Historically, it looks like vehicles accessed the site from behind the Children’s Play Ground on the southwest of the site, so did not need to drive over any tree roots. The presence of the fence and lack of any gate there has now closed off that option.
The school’s contractors also continue to mow within the root zones of the two large Turkey oaks (BCC-77025 on the eastern end & BCC-77059 on the western end) that grow inside the playing fields fence.
However, the Council and the school decline to address these issues saying that they have made adequate arrangements to safeguard the trees.
STOP PRESS – 4th January 2020 – since writing this blog, Cotham School has felled a TPO protected Elder (plus five others) on the Eastern side of the playing fields and poisoned it with Glyphosate. We have informed Bristol Council Parks and Planning Departments and asked them to investigate. They advise:
“The felled Elder trees were not included within or protected by the TPO covering the adjacent Sycamore tree.
It is very unlikely that roots from the Elder trees will have grafted with the roots from the Sycamore tree. Also translocation of herbicide between grafted roots is very unlikely.*
We are not aware of any plans to fell the twin stemmed Oak beside the white shed at the eastern end of Stoke Lodge Playing fields.”
But, when we asked Parks if these works were done with their prior knowledge and agreement, or if the department had approved the application of Glyphosate to the tree roots, or if they had seen the School’s Aboricultural Management Scheme, they answered ‘No’.
It seems that the school had complied with their obligation to get consent from the Council, their Landlord, but that the Council’s Education Asset Management team had failed to consult Park’s specialist tree officers about the plans.
Cotham School has issued these FAQs – 33 to 38 in response to this issue.
The fate of other educational sites
In the meantime, we have no idea if or how other schools are managing the trees on their sites, or if the Council is consulted when they do.
Even though, in most cases, educational sites are still on Council-owned land, the Council only needs to be told if the trees have a TPO or are growing in one of the city’s 33 conservation zones (or, we assume, if the Council’s lease with the school keeps the management of the trees in the control of the Council – as was the case at Stoke Lodge).
Given that Bristol City Council does not normally issue TPOs for trees on its own land, arguing that it is a good landlord and will look after important trees appropriately, it is unlikely that trees that have been handed over on other educational sites will have been protected by a TPO. Perhaps the council should now review its policy where it no longer manages trees growing on educational sites in light of this history.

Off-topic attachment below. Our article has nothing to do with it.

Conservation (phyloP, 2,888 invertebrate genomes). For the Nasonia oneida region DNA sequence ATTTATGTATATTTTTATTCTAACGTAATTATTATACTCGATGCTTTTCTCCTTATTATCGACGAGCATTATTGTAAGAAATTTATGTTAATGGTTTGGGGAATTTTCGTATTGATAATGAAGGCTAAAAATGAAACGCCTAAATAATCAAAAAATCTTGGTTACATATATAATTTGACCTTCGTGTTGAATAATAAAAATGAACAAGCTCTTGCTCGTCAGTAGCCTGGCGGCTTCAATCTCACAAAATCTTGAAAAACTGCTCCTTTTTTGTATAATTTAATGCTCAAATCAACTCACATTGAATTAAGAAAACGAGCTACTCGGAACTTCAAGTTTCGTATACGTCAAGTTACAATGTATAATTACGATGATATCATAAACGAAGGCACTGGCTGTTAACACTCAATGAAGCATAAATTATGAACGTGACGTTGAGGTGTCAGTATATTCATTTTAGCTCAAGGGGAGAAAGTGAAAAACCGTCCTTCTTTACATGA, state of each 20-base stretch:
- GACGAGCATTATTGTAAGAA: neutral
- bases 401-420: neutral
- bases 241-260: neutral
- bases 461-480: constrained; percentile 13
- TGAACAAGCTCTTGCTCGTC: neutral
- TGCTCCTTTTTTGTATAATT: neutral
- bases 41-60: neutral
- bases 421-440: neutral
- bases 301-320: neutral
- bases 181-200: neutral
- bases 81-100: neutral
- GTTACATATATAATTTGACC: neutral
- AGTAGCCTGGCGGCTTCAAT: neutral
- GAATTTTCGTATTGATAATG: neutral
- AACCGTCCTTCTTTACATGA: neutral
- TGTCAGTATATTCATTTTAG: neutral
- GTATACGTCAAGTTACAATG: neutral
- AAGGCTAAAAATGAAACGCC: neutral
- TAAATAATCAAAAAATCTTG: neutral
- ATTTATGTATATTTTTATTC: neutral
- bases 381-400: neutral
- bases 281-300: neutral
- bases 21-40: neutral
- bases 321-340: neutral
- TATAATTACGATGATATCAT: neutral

Certainly it seems that new tree planting need no longer involve the Council. For example we recently observed that several newly planted trees at Cotham School’s main site had died. It was only when we noted that the dead trees were missing from the Council’s tree stock data for the school that we learned that they were no longer responsible for the trees on the site. We have now been told by the school that the trees were planted as part of a recent development and that the failure of these dead trees will be ‘rectified’ soon. Meanwhile, it seems that these new trees are no longer selected, managed or mapped as part of the Council’s wider tree stock strategies and that the existing trees on the site are no longer the Council’s concern.
Presumably, similar arrangements are happening across the city with other educational sites being left to make their own, ad hoc arrangements to plant trees or not. Given that the One City Plan aims to double tree canopy cover over the next 25 years, it seems a great shame that this important land bank of possible new planting sites might have been excluded from helping to achieve Bristol’s plans.
We are also concerned that school governors (quite apart from lacking the necessary skills to manage the trees growing on their sites) may not yet have realised the full implications of the practical and strategic obligations that taking on such an important part of Bristol’s tree stock places upon them. As a result, they are likely to have to buy in (at our expense) ad hoc expertise, thereby possibly overlooking the wider strategic considerations that are needed when it comes to managing trees across the city.
This, coupled with the distinct possibility that well-meaning but unqualified Council officers may be making critical decisions about the welfare of trees on educational sites, makes for a very worrying situation.
The Bristol Tree Forum (BTF) was not consulted about the proposed development of this site, which will result in the removal of hundreds of these trees. Many local residents have submitted comments expressing concern about this aspect of the development.
BTF’s starting position is that trees should not be felled if at all possible, and that everything that can reasonably be done to avoid this should always be considered before a felling decision is made. If trees must be felled, then compensatory planting should be undertaken in such a way that there is no net environmental loss.
order to implement the Council’s recent declaration of a climate emergency, increase
net biodiversity and help double tree canopy cover, this development needs to
be redesigned to fit around the existing trees, not remove them.